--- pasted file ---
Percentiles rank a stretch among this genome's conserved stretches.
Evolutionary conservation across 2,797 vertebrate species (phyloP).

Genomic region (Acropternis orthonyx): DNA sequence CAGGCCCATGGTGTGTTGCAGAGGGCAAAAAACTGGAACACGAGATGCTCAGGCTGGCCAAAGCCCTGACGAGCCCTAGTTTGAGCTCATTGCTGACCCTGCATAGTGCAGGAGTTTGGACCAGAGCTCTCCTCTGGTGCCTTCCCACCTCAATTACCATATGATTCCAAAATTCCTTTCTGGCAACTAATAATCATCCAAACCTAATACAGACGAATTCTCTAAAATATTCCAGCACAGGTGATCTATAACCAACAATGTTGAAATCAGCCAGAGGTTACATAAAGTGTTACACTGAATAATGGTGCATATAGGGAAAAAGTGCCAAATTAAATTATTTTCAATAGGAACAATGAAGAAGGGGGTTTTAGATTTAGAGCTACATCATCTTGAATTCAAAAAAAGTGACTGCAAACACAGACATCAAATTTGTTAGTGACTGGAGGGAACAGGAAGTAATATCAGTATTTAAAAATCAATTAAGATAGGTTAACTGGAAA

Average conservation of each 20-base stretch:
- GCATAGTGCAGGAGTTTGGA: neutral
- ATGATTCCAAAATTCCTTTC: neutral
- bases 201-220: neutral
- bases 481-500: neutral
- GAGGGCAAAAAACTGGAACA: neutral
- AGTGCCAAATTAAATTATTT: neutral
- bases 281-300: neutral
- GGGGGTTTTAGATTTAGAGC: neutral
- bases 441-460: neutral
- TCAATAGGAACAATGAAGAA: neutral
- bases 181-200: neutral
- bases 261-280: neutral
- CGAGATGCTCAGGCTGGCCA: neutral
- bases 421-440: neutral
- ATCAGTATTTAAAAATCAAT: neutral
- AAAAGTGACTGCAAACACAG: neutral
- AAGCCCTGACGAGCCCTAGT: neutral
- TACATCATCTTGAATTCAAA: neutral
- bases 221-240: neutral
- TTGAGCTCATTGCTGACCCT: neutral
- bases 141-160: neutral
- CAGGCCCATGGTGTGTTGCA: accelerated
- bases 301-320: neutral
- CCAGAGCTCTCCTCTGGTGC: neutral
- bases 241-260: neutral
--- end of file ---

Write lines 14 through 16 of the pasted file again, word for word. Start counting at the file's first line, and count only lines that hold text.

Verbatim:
- TCAATAGGAACAATGAAGAA: neutral
- bases 181-200: neutral
- bases 261-280: neutral